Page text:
# Derive independent values using block cipher

Suppose having an arbitrary $$GF(2^n)$$ element $$x$$. Its distribution is unknown.

The task is to derive two $$GF(2^n)$$ elements $$y$$ and $$z$$, that have uniform distribution and are independent from each other.

Let $$x$$ be known to a possible adversary.

The obvious solutions are:

1. Use some KDF, but it takes a lot of time to evaluate. This operation will be used often.
2. $$y = E_k(x), z = E_k(\overline{x})$$ ($$E$$ is a block cipher), but knowing $$y$$ and $$z$$ for some $$x$$ we can easily find out $$y' = z, z' = y$$ for $$x' = \overline{x}$$.
3. $$y = E_k(x), z = E_{k'}(x)$$, but this approach uses two potentially distinct PRP's and makes more difficult the rest of one proof, so I want to avoid using distinct PRP's.
4. Let $$x$$ to be an element of $$GF(2 ^ {2n})$$ and put $$y = E_k(x[0..n]), z = E_k(x[n..2n])$$, but $$x$$ usually will be a small number, so the upper half will likely be zero.
5. Saw this question, but solutions are to use KDF's and hashes, that are too expensive in terms of performance.

I have several ideas, but I'm not sure if such $$y$$ and $$z$$ are independent.

1. Let $$y = E_k(x), z = E_k(y \oplus k')$$, where $$k'$$ is uniform, random and independent.
2. Let $$y = E_k(x), z = E_k(x \oplus k')$$, where $$k'$$ meets the same condition as for the previous option. This solution, however, has the following flaw: $$y = z \implies k' = 0$$. It potentially affects some practical security, if an adversary can intercept these values. In theory this adversary's opportunity is omitted (he or she interacts with a cryptosystem as a black-box), but if 1-st or 3-rd case produces independent values I'd prefer one of them.
3. Let $$y = E_k(x), z = y \oplus k'$$, where $$k'$$ is again uniformly random and independent.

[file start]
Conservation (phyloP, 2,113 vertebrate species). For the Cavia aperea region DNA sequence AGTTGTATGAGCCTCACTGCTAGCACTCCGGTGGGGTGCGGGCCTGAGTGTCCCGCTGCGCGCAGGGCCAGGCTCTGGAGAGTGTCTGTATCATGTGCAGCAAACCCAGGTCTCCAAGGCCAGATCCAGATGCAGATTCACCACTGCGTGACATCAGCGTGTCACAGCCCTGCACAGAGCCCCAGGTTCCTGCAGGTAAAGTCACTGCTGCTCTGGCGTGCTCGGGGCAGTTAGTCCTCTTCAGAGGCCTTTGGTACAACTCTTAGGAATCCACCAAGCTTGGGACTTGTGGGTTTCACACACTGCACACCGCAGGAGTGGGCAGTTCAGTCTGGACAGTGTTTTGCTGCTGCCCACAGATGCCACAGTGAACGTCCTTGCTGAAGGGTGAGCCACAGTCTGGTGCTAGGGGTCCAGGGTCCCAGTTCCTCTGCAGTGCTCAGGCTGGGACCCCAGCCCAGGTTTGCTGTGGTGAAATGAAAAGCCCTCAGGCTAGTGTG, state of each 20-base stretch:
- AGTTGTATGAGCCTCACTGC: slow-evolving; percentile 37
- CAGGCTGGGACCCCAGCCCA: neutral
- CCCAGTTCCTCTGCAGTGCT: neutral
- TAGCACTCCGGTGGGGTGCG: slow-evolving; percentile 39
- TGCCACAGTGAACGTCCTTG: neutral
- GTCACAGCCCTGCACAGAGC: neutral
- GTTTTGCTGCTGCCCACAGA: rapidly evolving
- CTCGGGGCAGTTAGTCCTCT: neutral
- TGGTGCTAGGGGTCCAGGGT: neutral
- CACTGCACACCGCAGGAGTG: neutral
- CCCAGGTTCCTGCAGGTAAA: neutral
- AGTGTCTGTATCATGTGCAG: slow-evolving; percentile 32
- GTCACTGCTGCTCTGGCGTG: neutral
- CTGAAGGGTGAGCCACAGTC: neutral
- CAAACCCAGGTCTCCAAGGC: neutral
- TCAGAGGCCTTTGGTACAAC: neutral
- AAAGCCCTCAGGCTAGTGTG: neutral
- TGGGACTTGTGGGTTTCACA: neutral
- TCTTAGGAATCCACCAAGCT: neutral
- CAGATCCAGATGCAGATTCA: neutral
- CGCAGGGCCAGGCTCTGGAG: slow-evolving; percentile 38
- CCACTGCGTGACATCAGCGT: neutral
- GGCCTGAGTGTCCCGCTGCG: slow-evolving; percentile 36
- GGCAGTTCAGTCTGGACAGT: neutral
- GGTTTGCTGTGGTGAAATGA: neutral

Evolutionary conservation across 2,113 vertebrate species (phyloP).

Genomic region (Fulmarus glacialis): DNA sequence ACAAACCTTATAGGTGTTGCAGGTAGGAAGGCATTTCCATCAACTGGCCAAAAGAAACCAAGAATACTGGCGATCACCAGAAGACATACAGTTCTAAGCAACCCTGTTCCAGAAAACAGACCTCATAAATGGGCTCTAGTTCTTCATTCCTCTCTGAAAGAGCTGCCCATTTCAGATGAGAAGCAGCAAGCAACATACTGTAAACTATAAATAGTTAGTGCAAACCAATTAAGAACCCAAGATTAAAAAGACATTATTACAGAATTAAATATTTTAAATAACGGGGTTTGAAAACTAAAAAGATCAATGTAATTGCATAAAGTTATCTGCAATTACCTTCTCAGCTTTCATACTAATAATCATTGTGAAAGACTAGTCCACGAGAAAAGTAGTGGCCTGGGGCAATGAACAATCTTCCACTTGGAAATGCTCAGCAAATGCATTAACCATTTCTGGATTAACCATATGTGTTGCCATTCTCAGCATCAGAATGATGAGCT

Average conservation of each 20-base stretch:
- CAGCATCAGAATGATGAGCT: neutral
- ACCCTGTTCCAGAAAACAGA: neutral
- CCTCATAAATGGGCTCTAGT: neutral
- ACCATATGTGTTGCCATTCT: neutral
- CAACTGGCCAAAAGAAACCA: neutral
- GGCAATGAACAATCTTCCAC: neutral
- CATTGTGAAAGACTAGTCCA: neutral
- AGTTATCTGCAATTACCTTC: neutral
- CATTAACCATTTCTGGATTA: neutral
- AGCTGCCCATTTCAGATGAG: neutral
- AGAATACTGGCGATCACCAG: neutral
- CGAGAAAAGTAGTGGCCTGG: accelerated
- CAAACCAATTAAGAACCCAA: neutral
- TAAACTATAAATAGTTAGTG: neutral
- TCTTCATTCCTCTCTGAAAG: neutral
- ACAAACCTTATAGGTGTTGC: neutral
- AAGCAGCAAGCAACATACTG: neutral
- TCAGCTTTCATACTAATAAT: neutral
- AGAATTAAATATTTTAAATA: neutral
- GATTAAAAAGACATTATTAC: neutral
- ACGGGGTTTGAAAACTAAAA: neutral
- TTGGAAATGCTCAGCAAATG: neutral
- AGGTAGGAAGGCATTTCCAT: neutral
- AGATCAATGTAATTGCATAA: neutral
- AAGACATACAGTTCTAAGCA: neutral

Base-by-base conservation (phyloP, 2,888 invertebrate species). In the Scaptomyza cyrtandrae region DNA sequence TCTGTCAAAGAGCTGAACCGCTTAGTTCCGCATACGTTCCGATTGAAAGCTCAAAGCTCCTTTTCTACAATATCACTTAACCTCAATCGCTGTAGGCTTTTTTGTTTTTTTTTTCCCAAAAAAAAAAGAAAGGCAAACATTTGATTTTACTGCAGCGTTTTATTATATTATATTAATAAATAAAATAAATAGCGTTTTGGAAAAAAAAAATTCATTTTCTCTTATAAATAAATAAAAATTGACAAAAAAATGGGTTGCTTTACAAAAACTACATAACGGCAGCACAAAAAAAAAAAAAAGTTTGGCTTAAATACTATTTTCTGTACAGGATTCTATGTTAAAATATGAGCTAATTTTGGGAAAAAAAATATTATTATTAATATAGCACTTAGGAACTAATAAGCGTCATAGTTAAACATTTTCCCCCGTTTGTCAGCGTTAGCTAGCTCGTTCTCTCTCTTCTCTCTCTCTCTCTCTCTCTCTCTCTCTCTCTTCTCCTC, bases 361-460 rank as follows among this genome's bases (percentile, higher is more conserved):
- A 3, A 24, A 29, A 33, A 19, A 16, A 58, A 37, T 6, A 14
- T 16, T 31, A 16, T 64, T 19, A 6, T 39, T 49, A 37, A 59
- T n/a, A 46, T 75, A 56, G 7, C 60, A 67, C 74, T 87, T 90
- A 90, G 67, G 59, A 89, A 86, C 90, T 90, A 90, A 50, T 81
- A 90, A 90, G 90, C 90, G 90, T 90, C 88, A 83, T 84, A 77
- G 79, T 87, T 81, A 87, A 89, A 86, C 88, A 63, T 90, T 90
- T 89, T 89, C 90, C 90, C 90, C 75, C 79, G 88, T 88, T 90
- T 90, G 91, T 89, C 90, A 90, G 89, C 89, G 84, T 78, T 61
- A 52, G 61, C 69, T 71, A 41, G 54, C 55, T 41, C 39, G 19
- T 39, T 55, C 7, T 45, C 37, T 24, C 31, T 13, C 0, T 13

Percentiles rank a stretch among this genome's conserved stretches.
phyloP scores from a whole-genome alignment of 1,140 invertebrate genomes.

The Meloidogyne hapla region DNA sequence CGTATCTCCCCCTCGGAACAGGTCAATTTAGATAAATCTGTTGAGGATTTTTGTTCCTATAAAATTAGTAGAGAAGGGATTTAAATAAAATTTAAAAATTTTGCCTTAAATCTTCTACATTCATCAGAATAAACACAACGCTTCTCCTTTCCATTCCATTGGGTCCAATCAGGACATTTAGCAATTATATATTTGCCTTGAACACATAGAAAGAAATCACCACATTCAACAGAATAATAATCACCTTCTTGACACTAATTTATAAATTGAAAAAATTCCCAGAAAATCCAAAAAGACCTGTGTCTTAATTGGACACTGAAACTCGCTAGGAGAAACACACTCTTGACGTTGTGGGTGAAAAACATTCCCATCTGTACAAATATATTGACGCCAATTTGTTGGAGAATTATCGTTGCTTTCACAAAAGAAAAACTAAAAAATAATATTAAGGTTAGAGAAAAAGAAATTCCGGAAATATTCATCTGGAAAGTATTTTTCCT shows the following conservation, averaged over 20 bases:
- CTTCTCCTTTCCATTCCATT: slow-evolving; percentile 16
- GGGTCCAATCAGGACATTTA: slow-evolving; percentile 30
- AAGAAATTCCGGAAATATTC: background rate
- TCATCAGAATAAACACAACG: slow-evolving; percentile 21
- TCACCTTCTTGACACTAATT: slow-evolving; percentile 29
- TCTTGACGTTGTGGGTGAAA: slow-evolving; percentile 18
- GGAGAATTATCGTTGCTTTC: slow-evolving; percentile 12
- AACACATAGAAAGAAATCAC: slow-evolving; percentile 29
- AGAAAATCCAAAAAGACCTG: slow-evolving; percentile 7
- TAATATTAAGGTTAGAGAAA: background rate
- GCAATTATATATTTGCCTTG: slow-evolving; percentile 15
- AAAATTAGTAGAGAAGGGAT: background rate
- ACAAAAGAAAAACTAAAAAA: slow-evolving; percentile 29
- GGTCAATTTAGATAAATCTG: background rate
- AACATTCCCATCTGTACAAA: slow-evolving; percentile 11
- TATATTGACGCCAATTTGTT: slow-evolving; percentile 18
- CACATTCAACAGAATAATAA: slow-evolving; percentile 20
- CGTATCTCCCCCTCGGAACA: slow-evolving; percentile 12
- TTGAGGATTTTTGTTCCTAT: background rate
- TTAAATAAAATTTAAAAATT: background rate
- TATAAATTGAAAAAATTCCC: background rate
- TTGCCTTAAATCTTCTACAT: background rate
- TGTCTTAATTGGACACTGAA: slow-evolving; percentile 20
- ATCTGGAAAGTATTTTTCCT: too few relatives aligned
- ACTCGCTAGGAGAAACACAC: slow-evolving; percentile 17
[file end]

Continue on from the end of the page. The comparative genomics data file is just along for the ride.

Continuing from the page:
The question is: are $$y$$ and $$z$$ independent from each other in such cases. If not, is there any "lightweight" method to derive such values.

Let $$k, k'$$ to be master-keys and $$y, z$$ to be some concrete keys I want to derive from master keys and that should differ from each other respectively for different $$x$$'s. Also they should be uniformly random and independent from each other.

If $$k$$ is uniform and independent then for fixed $$x,$$ $$\{E_k(x): k \in GF(2)^n\}$$ (assume keylength=blocklength) is in general a PRF not a PRP as $$k$$ ranges over the keyspace. Therefore it has the random balls incident in bins distribution and for two different $$k\neq k'$$ $$E_k(x)$$ may equal $$E_{k'}(x)$$ with probability approximately $$e^{-1}$$ (derangements). Therefore option 2 may have $$y$$ and $$z$$ be the same even if $$k'\neq 0.$$
You can use the PRP property directly if you treat $$x$$ as the key [fixed, with nonuniform distribution but that won't matter] for example you can define $$y=E_x(k),\quad z=E_x(k'),$$ and now these are two "one-point" samples from the same PRP that you are using and are uniformly distributed and independent.
I wonder if this or something like this would meet your requirements. If $$x$$ needs to be hidden, I suppose you could do $$x_0=H(x)$$ for some hash function and use $$E_{x_0}(\cdot)$$ instead.
• That's what I was looking for :) I forgot, that key space actually differs from message space in the second option (ah those sleepless nights spent on studying cryptography). However, the idea to use $x$ as a key looks like a better solution for my purposes Commented Jul 24, 2022 at 20:23